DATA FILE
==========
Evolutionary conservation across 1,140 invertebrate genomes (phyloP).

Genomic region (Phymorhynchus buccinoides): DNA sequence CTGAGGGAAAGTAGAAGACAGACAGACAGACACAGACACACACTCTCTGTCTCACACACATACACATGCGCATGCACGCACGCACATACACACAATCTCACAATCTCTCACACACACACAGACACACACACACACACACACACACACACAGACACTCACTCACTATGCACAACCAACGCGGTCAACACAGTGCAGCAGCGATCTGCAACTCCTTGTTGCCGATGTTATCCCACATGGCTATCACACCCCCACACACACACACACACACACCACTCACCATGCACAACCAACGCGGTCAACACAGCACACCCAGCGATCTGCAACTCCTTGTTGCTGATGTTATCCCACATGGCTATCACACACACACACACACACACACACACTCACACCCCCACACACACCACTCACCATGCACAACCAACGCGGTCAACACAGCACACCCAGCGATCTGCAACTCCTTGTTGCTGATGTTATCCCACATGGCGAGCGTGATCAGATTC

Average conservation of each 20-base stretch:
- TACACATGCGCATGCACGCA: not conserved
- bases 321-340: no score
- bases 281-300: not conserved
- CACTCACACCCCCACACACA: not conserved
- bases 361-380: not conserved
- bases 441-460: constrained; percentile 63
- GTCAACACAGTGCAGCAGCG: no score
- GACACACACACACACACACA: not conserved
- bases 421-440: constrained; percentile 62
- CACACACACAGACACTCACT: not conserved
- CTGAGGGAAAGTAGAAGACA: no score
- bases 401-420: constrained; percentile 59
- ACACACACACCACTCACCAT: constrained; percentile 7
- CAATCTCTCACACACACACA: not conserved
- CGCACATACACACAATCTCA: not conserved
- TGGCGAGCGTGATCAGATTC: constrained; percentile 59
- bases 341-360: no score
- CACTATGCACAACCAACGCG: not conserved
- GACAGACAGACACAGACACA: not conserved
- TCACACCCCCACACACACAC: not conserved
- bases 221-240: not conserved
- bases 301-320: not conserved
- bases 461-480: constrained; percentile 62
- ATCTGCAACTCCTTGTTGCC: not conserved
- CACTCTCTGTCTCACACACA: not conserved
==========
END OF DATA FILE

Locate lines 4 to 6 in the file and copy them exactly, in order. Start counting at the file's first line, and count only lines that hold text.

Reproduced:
- TACACATGCGCATGCACGCA: not conserved
- bases 321-340: no score
- bases 281-300: not conserved